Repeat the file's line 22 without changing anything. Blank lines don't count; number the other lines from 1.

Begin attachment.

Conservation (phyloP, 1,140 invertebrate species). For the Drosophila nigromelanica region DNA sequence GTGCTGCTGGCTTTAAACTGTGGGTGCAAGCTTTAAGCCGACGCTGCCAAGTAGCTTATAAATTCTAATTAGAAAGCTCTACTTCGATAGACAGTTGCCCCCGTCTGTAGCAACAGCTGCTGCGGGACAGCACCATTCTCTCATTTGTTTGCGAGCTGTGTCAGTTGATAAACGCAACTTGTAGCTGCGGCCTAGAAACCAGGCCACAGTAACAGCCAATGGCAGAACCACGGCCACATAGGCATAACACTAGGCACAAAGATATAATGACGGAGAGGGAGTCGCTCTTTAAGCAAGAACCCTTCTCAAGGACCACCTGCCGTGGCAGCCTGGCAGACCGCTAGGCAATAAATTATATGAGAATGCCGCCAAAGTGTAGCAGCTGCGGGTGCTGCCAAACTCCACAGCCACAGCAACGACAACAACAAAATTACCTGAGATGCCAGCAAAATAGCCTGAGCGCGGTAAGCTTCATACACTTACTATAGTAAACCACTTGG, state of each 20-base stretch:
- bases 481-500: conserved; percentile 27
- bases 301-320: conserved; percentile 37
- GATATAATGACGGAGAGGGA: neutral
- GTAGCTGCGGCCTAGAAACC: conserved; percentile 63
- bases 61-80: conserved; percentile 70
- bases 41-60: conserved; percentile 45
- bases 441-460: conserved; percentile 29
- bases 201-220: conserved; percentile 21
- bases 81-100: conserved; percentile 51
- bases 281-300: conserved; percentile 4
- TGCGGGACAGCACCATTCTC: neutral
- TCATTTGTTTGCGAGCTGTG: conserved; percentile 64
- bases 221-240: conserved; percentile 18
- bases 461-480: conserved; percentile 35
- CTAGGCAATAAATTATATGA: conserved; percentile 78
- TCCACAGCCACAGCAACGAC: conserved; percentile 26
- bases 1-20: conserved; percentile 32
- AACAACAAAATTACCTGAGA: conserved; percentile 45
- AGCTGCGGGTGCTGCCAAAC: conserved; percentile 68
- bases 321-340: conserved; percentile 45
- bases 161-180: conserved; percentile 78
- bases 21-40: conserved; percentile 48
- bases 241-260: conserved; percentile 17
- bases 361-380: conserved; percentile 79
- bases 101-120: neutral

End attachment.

- bases 161-180: conserved; percentile 78